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Monday, 10 September 1984
Page: 710

Senator MISSEN(4.24) —I would like to say a few words about these very revealing parts of correspondence-I repeat, parts of correspondence-which have come before the Senate. I take it that we have not yet received the further correspondence which apparently took place at some earlier time between Mr Costigan and the Government and which we would also want to see. I will not go over the details of the correspondence because honourable senators have read it. One sees in that correspondence a great deal of patience, and also exasperation on the part of Mr Costigan in seeing the work which he has done so successfully in this country for four years possibly being frittered away because of the failure to follow up and have a proper period of briefing of the new National Crime Authority.

It is essential that we look at this matter at this time. Many of us are concerned that the new Authority has perhaps the chance of a snow-flake in hell of succeeding in doing what the Costigan Royal Commission on the Activities of the Federated Ship Painters and Dockers Union did and in carrying on its work. This, of course, will be the eternal indictment of this Government and its clients who have persuaded it to weaken this Authority. But we have not yet even reached the first base. We are not in a position where we can judge that. We need a joint committee of this Parliament to scrutinise and try to help that Authority to overcome what appear to be the inherent weaknesses that are placed in its way. In the correspondence Mr Costigan, after great exasperation in finding that he is not able to do all of the things that were expected of him at one time, states:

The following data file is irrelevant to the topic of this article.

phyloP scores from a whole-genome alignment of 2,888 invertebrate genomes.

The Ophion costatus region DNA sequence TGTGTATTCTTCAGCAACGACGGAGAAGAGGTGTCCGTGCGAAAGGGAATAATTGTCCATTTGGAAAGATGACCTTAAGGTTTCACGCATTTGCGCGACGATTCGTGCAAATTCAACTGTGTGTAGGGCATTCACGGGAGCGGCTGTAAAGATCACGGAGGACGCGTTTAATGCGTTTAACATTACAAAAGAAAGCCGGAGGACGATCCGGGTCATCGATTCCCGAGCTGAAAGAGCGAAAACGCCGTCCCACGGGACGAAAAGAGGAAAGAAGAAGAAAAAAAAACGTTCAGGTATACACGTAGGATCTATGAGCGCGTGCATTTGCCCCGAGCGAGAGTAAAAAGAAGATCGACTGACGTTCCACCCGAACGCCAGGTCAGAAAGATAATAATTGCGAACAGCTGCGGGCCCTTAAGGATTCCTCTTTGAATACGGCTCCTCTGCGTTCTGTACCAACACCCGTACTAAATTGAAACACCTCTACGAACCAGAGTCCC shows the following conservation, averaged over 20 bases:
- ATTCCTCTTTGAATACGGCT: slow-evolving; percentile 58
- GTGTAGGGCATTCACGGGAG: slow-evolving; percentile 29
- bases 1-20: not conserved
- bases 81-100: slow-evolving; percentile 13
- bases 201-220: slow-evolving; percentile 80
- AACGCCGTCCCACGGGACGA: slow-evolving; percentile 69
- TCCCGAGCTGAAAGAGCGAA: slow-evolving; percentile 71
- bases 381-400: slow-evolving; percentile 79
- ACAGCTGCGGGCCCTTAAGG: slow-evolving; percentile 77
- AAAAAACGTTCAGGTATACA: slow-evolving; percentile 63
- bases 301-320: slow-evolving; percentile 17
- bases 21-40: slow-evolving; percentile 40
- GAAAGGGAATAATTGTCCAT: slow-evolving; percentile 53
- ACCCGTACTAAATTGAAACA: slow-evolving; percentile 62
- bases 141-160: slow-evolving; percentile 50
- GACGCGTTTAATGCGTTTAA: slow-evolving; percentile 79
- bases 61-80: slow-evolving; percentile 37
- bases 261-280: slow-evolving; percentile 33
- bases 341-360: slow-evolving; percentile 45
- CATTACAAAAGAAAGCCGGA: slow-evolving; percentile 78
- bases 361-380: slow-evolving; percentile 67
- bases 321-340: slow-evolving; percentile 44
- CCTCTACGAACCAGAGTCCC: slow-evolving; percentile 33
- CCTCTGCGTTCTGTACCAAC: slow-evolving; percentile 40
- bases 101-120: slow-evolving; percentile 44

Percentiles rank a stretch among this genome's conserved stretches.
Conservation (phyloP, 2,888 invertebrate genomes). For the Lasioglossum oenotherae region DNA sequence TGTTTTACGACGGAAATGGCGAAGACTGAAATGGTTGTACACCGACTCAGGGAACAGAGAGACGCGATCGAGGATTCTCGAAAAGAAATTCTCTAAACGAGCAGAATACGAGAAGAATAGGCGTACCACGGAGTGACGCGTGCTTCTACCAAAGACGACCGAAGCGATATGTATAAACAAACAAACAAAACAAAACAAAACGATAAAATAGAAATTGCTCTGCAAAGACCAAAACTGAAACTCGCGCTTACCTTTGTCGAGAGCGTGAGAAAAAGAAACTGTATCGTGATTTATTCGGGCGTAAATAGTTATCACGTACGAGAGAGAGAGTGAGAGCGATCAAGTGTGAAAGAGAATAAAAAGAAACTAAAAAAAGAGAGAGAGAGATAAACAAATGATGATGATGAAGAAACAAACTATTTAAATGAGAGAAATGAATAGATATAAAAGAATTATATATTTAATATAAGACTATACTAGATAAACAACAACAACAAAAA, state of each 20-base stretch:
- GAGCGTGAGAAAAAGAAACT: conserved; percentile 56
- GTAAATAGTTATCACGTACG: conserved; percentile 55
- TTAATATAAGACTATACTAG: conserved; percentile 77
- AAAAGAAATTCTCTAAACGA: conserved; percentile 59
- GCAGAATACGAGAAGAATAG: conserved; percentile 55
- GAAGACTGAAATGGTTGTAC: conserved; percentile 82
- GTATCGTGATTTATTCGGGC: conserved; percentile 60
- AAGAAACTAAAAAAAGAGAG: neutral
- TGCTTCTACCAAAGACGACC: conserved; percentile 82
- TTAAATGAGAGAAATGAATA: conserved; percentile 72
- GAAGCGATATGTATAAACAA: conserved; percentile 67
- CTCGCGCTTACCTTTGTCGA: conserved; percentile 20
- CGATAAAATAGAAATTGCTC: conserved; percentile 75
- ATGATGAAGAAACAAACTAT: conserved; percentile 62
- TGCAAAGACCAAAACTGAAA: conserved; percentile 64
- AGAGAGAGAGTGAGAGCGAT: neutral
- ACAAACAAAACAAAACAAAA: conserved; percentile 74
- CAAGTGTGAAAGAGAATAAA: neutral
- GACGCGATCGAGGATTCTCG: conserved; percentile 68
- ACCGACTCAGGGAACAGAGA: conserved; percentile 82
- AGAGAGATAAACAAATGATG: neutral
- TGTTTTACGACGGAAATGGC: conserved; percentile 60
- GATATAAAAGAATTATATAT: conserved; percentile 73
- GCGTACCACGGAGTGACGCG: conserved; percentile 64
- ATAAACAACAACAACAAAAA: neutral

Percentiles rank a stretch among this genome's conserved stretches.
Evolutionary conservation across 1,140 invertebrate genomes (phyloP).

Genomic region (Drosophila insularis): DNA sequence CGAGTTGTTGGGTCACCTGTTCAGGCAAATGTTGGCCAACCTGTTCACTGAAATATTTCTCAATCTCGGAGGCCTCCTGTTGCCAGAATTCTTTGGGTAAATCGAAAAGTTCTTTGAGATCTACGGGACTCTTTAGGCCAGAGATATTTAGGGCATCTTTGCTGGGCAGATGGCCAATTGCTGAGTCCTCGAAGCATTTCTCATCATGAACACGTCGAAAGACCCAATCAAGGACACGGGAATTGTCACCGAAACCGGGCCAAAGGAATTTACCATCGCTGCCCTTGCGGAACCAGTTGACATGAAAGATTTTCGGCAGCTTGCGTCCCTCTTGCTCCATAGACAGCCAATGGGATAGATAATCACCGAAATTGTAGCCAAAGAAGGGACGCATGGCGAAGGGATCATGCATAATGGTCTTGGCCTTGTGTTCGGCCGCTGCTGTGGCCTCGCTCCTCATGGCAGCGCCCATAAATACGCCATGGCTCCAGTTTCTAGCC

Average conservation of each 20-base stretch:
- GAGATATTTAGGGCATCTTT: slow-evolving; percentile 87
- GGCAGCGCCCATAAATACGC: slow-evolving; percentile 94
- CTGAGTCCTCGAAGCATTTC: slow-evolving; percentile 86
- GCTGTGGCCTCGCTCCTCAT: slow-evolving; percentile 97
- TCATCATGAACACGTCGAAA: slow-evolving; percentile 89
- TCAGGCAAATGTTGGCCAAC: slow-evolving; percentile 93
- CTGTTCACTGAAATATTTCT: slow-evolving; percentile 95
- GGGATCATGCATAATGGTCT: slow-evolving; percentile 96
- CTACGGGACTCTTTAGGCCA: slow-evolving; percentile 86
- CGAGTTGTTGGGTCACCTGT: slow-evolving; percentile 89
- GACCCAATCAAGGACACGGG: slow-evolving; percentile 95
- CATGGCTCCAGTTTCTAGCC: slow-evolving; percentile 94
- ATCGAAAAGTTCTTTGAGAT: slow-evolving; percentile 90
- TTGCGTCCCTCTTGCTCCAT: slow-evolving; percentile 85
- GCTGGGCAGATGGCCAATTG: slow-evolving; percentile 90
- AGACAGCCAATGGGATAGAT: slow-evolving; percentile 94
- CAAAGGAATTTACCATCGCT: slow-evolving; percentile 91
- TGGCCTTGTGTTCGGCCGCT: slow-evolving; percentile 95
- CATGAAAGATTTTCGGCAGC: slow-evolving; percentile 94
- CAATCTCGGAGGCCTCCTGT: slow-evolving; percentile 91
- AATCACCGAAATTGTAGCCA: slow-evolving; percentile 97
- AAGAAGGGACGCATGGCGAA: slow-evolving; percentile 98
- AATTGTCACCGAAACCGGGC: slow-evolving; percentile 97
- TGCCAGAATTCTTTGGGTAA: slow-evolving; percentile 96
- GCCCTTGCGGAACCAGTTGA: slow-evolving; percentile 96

. . . the transition from the Commission to the Authority will fail.

That is stated in his letter of 22 August. I think that there is a real reason for that judgment being made by him. Obviously, the Authority has not yet had the type or degree of briefing that it should have had. It is remarkable that the Chairman of the Authority does not consider the need to have a briefing, not only as to the methods whereby the Costigan Commission achieved such remarkable success in the last few years, but also on the outstanding matters and the whole strategy of the campaign that it must continue and extend. It is to investigate areas which Mr Costigan could not investigate. His terms of reference were, after all, circumscribed. Areas he investigated had to have something to do with the Ship Painters and Dockers Union. That was a remarkably wide area of involvement in organised crime, but it no doubt left many other areas that one would expect the new body to investigate. If that body is not properly briefed, and if it is not able to use and pick up the valuable work that has been done and to complete it, I think we are in for a lot of trouble.

It is a matter of great regret, of course, that Mr Costigan was ill and could not complete the work that he was then doing. But as Senator Sir John Carrick said, it is remarkable that the Government did not say: 'We need to extend the time to ensure that you complete the inquiry and that you complete your examination of the evidence that has been called'. We should not have to wait for many months before the new Authority is in a position to take up and perhaps obtain new references from that rather creaky inter-governmental committee-I have criticised the form in which that committee is described in the Act-and which might well lead to it never going on with those inquiries. I believe that this correspondence is most revealing in indicating that the Hawke Government is not really serious about the pursuit of organised crime, which is probably one of the worst features of Australia. The Hawke Government may suffer later from the hands of the people, but we all may suffer if this cancer in our country grows beyond control, partly due to the foolishness of the Government at this time.